OpenJurist

962 F2d 10 Duncan v. Bronnenberg

962 F.2d 10

James P. DUNCAN, Petitioner-Appellant,
v.
Robert BRONNENBERG and Indiana Attorney General,
Respondents-Appellees.

No. 90-3156.

United States Court of Appeals, Seventh Circuit.

Submitted April 22, 1992.*
Decided April 30, 1992.
Rehearing Denied Aug. 10, 1992.

NOTICE: Seventh Circuit Rule 53(b)(2) states unpublished orders shall not be cited or used as precedent except to support a claim of res judicata, collateral estoppel or law of the case in any federal court within the circuit.

Before BAUER, Chief Judge, and COFFEY and KANNE, Circuit Judges.

ORDER

1

James P. Duncan appeals the district court's denial of his petition for a writ of habeas corpus, filed pursuant to 28 U.S.C. § 2254. Duncan alleges that errors of constitutional magnitude contributed to his 1978 convictions, following a jury trial, for the possession of burglary tools by a felon and for violating Indiana's habitual offender statute. Duncan was sentenced to life imprisonment.1

2

Several challenges to the 1978 convictions concern evidentiary rulings made by the Indiana courts. Duncan complains that the trial court improperly admitted evidence both of a previous conviction and of uncharged criminal conduct. He also claims error in the use of the same previous conviction as evidence both for the principle charge of being a felon in possession of burglary tools and for the habitual offender charge. Duncan further raises several claims challenging the constitutionality of the felon in possession statute, which was repealed prior to his conviction. Thus, he argues that he was improperly convicted for conduct which, under Indiana law, was not criminal.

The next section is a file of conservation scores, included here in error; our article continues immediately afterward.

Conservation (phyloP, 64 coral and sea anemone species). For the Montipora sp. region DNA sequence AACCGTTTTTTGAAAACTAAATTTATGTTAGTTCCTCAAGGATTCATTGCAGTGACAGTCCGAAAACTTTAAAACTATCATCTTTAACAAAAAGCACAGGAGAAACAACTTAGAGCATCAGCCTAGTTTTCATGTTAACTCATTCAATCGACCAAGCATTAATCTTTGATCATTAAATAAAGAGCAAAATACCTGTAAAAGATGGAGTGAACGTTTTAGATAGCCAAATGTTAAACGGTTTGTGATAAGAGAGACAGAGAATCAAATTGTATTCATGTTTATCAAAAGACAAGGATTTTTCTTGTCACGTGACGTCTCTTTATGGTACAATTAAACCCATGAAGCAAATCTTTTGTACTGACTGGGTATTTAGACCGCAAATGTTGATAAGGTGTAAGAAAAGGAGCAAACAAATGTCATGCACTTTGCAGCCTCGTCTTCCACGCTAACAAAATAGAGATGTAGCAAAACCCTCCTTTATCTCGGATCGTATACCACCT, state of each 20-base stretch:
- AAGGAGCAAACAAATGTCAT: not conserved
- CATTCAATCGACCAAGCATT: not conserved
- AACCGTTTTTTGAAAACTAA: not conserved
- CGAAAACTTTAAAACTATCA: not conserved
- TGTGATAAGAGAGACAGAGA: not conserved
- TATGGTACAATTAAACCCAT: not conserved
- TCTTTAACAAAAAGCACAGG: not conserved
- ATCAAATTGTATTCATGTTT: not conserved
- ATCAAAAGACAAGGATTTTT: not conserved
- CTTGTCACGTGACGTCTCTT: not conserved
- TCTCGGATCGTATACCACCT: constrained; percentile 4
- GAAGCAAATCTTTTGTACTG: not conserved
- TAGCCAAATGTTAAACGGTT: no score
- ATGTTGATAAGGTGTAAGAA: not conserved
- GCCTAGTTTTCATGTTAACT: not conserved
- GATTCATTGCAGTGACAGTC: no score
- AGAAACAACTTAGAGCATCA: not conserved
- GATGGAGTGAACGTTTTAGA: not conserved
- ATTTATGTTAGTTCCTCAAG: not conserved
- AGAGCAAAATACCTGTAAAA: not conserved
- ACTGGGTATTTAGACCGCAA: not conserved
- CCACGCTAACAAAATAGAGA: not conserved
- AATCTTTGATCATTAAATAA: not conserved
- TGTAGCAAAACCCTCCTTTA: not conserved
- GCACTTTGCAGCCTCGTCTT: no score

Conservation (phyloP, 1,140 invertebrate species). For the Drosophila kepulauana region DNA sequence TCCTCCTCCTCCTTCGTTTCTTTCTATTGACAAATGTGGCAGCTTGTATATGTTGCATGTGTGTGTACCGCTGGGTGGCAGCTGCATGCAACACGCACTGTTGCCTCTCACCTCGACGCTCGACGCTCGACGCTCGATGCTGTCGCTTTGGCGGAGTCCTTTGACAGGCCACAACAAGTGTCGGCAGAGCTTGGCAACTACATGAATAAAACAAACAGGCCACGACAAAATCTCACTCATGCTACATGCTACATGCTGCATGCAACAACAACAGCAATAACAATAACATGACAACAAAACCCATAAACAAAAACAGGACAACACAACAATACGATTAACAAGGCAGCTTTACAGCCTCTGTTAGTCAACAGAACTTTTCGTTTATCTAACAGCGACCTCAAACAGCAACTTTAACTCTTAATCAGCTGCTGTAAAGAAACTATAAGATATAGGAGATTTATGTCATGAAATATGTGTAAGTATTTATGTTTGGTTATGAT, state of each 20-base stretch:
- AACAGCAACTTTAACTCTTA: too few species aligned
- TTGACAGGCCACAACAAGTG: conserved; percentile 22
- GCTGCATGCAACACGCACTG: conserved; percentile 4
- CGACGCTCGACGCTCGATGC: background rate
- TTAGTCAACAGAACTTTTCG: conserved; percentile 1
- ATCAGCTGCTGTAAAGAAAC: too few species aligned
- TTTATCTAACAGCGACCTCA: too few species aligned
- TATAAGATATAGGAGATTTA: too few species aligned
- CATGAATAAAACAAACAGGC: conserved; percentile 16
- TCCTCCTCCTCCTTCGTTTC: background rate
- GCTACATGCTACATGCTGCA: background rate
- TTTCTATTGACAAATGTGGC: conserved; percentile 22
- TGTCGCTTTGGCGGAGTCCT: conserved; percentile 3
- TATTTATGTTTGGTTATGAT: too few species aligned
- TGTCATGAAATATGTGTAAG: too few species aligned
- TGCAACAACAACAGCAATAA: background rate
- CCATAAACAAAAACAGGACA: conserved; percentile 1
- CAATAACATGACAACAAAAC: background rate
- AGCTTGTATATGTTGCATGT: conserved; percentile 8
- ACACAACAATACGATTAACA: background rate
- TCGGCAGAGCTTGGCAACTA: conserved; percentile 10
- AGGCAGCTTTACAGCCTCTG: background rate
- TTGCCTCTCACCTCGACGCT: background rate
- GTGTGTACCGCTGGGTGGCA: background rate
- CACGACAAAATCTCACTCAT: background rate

I. STATE EVIDENTIARY RULINGS

3

Duncan raises three issues involving questions of state law evidentiary rulings. State court evidentiary rulings "will rarely serve as a proper basis for granting a writ of habeas corpus." Haas v. Abrahamson, 910 F.2d 384, 389 (7th Cir.1990). Because "[w]e do not sit as a super state supreme court," we will not review state appellate courts' interpretation of state law. Brewer v. Aiken, 935 F.2d 850, 855 (7th Cir.1991). See also Stomner v. Kolb, 903 F.2d 1123, 1128 (7th Cir.1990). Thus, we will not review state evidentiary rulings unless a petitioner can demonstrate that "there is a resultant denial of fundamental fairness or the denial of a specific constitutional right." Stomner, 903 F.2d at 1128 (quoting United States ex rel. DiGiacomo v. Franzen. 680 F.2d 515, 517 (7th Cir.1982)).

4

The Indiana Supreme Court thoroughly reviewed the evidentiary rulings challenged by Duncan. The Indiana Supreme Court noted that admission of the prior felony was necessary because it is an element to the offense of possession of burglary tools by a felon.2 The court also found that the evidence of the uncharged conduct was admissible because it was used to demonstrate a "common scheme or plan" which is an exception the Indiana ban on such evidence. Duncan v. State, 409 N.E.2d at 601.3 Even were we to consider the admission of this evidence to be error, "[t]he introduction of improper evidence of other crimes will not support a grant of the petitioner's writ of habeas corpus." Stomner, 903 F.2d at 1129. Duncan has failed to show that these state evidentiary rulings denied him of a fundamentally fair trial or resulted in the denial of a specific constitutional right.